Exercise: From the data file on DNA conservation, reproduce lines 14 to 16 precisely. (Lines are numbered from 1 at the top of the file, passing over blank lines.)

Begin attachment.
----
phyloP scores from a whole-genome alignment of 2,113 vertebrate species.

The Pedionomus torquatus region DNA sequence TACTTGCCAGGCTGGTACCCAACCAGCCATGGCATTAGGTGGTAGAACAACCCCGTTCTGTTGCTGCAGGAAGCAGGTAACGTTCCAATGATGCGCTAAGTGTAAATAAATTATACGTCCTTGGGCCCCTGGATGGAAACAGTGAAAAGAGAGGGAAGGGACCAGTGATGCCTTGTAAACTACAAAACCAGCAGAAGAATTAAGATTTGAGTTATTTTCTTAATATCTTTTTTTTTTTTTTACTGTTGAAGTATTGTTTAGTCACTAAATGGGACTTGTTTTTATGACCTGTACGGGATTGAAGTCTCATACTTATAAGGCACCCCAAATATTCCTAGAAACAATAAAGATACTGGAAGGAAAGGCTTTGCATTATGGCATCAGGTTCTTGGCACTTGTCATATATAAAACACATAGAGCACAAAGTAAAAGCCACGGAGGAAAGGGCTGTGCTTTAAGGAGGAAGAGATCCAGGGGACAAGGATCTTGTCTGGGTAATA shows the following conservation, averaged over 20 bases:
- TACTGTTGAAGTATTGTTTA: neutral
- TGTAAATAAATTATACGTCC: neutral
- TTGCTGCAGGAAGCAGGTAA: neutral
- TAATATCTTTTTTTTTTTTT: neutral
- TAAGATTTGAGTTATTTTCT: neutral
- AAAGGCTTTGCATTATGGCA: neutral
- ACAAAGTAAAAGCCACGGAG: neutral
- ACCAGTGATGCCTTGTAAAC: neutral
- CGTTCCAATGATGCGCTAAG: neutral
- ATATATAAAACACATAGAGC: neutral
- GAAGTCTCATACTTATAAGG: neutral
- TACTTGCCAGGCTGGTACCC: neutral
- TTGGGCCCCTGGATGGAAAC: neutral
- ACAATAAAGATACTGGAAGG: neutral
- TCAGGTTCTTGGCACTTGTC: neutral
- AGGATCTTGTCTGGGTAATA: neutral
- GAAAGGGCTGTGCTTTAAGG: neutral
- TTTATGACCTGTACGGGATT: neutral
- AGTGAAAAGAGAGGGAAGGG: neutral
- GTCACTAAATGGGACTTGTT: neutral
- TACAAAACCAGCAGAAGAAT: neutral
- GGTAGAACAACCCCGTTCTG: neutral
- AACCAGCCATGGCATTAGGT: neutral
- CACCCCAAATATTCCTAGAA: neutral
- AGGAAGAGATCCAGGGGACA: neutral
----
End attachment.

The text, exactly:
- TACTTGCCAGGCTGGTACCC: neutral
- TTGGGCCCCTGGATGGAAAC: neutral
- ACAATAAAGATACTGGAAGG: neutral